The Final Word
Recently, as part of the Jubilee Year of Mercy, we celebrated a prayer vigil of 24 Hours for the Lord in St Patrick’s Cathedral.
It was wonderful that so many Archdiocesan groups prayed holy hours during the vigil before the Blessed Sacrament. Numerous people prayed for mercy for refugees, the sick and aged and all those in need of compassion.
It was particularly inspiring to see our own Missionaries of Charity from Fitzroy pray a special holy hour, asking the Lord for the canonisation of their Blessed Mother Teresa of Calcutta.
Mother Teresa was one of us and a very human follower of Jesus. Today, accounts of her fragile humanity and struggles sometimes surprise people. A while back, commentators expressed shock at the ‘revelation’ a holy person like Mother Teresa experienced darkness, doubts and trials in her faith journey.
However, such experiences are normal for all followers of Jesus,
as they risk the adventure of faith. All of us, as disciples of
Jesus, can expect to struggle, like Jacob with an angel. It was no
different for Mother Teresa.
We now know of Mother Teresa’s inner struggle (that she spoke
of privately to her spiritual director). She was a heroic woman of
faith, charity and, above all, mercy.
In hundreds of private letters and notes, she admitted to an
almost unremitting inner darkness, a practically unrelenting sense
of the absence of God. Paradoxically, many also say they have
never known anyone more radiantly joyful than this woman.
Mother Teresa lived through a profound experience of the ‘dark
night of the soul’. She suffered aridity, anguish and a deep
longing for God to reveal himself to her.
From her serene outward appearance and her compassionate
actions one would imagine that her inner self would be filled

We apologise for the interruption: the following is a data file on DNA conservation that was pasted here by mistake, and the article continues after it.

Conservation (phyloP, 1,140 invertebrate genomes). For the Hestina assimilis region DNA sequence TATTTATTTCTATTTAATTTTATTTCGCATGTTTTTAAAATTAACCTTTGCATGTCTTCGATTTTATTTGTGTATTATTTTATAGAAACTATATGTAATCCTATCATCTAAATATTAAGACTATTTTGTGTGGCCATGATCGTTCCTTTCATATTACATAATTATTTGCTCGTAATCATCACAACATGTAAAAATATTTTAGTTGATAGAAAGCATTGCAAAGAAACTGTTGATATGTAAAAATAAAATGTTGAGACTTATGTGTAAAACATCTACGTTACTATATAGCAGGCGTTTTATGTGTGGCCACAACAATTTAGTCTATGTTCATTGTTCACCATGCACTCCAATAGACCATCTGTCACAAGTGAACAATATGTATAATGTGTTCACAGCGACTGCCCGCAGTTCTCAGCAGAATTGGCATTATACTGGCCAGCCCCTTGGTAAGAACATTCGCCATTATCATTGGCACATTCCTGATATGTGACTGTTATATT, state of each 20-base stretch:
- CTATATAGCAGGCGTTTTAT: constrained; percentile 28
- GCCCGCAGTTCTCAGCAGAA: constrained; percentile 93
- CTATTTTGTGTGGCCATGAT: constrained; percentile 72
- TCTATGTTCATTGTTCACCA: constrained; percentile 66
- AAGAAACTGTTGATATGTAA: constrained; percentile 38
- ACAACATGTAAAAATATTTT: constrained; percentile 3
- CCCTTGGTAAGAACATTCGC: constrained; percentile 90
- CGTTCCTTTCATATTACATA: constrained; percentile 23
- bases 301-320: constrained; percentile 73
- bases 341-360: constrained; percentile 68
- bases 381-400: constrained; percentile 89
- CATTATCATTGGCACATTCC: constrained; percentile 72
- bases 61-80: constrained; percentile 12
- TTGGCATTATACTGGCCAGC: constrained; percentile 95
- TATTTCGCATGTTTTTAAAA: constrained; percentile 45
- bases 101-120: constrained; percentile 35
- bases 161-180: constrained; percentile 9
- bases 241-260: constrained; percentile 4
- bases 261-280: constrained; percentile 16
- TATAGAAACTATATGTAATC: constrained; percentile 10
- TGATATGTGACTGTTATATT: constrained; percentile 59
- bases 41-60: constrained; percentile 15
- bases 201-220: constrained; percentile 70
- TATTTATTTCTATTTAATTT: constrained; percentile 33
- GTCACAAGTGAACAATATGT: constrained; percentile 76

with joy and peace. But, surprisingly, it was not—often, there
was just ‘nothingness’.
Mother Teresa said, ‘If my darkness is light to some soul ... I am
perfectly happy.’ Despite this paradox, her letters reveal ‘a depth
of spiritual intimacy, a hidden supernatural love’.
We know, however, that these interior struggles and crises did not
turn Mother Teresa in on herself into self-centredness. Quite the
contrary—they propelled her to an even deeper love of the poor
and a desire to be of service to others.
Saints are not gods. They are human beings who struggle with
the limitations all of us have, being born in the human condition.
They have weaknesses, character flaws and can make mistakes.
The difference is they discover, with St Paul, that in Christ
‘when I am weak, I am strong’. The depth of their inner surrender
is what makes them holy.
And it is this vulnerability and openness to love that inspires
others to carry on their mission and charism of mercy. For there
is no greater proof of the love and relevance of Mother Teresa
than the remarkable ministry her sisters and their co-workers still
undertake on a daily basis—in places like Fitzroy.
‘By their fruits you shall know them’—and what fruits of joyous
love and service Mother Teresa has produced in the selfsacrificing
love of her Sisters in Fitzroy and beyond!
Blessed Teresa of Calcutta, woman of deep faith and servant
of the poorest of the poor, pray for us as we look to you in this
Extraordinary Jubilee Year of Mercy.